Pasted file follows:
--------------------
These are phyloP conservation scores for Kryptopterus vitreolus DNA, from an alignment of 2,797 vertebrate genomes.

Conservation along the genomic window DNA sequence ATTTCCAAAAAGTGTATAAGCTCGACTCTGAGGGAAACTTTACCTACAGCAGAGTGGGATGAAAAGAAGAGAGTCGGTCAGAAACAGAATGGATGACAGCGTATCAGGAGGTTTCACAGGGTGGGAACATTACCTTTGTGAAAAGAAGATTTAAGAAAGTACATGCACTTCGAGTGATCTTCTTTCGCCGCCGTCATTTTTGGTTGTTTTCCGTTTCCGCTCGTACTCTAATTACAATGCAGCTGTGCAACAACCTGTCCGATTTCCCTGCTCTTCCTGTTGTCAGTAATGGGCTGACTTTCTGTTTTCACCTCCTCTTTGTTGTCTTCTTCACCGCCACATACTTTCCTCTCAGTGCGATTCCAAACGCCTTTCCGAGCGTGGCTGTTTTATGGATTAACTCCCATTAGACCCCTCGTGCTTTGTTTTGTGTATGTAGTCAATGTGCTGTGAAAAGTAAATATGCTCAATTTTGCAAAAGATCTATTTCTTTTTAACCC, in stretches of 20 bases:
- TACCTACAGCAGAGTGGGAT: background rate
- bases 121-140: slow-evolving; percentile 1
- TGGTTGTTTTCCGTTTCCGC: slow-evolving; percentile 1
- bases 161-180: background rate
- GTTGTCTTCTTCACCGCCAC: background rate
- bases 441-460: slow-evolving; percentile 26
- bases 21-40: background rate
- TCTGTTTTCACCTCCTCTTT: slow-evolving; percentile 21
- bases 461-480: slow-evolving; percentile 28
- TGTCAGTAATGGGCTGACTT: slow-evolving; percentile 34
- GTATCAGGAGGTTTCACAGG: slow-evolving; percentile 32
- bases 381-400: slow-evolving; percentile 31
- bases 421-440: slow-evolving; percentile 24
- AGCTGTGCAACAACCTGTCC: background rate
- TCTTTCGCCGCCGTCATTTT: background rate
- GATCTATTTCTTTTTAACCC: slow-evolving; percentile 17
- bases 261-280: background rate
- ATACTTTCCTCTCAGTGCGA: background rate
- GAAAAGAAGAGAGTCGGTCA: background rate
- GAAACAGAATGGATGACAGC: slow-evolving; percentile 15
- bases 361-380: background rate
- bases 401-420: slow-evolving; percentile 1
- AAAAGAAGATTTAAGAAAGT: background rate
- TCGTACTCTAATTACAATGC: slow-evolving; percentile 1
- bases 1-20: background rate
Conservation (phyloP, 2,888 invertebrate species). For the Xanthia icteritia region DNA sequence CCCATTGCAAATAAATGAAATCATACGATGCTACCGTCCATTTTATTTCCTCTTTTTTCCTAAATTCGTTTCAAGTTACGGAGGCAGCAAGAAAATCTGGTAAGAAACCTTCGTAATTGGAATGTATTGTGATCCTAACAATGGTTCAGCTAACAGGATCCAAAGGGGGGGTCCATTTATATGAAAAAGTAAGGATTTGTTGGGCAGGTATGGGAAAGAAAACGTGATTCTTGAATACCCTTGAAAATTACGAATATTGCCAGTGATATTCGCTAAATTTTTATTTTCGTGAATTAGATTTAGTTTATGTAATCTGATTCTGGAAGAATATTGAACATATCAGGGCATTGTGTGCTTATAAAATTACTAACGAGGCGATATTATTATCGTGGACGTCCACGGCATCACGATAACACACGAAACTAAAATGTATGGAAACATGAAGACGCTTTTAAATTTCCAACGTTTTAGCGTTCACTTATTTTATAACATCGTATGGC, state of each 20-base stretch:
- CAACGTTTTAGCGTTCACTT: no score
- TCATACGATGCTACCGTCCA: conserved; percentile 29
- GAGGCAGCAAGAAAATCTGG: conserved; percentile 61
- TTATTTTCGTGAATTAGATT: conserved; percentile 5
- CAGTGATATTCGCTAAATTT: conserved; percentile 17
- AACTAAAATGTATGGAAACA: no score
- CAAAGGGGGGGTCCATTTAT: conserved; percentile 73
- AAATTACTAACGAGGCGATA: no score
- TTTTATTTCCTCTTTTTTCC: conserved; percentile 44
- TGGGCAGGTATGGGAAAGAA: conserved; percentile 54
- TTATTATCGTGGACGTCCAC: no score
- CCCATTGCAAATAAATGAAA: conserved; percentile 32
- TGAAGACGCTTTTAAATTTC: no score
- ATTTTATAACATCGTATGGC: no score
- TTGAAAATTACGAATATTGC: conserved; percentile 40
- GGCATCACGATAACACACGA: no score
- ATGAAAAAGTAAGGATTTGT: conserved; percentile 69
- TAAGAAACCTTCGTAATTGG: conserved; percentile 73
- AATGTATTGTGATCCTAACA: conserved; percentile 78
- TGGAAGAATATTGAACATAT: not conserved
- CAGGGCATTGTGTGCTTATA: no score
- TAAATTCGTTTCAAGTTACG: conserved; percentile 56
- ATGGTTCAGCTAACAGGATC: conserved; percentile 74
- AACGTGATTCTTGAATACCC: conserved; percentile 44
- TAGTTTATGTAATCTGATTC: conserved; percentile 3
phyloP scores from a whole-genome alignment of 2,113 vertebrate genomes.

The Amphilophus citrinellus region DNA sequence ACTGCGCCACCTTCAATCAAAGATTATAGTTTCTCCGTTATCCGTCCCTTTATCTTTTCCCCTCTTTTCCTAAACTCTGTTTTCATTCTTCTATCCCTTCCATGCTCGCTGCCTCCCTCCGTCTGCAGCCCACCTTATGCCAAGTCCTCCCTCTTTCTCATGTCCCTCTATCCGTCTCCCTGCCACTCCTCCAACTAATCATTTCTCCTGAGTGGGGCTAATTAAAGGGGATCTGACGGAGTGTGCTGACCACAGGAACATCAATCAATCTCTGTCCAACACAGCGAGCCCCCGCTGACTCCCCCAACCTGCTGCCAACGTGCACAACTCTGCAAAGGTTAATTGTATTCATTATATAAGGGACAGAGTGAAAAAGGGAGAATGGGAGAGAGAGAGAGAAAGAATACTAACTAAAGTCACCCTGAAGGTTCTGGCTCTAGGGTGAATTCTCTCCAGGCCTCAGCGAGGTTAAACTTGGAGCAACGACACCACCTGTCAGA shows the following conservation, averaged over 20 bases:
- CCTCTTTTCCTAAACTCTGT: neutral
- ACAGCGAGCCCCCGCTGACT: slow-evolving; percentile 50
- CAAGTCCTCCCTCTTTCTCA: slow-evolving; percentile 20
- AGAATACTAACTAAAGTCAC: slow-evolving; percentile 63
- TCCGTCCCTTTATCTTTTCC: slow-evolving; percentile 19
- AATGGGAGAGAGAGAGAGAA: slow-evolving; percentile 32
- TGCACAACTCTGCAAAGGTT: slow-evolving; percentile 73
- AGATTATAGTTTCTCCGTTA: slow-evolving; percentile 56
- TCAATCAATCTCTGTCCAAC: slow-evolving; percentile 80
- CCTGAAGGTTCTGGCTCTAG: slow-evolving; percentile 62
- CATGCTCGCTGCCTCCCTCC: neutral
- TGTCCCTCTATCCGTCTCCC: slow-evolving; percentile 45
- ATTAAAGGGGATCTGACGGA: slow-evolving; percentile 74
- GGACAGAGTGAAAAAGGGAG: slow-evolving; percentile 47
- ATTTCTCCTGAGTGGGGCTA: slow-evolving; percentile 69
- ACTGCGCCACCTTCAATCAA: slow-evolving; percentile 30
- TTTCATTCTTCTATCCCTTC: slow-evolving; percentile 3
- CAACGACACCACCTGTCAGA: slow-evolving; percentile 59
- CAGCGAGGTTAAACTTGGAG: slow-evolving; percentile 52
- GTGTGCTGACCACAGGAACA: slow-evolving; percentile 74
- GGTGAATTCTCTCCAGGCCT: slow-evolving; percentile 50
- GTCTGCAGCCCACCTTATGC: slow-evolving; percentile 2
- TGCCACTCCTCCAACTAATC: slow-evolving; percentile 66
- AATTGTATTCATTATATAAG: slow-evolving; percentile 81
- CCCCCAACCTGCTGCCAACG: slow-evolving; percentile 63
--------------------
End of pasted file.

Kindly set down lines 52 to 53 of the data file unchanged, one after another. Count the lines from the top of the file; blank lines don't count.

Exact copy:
- AACGTGATTCTTGAATACCC: conserved; percentile 44
- TAGTTTATGTAATCTGATTC: conserved; percentile 3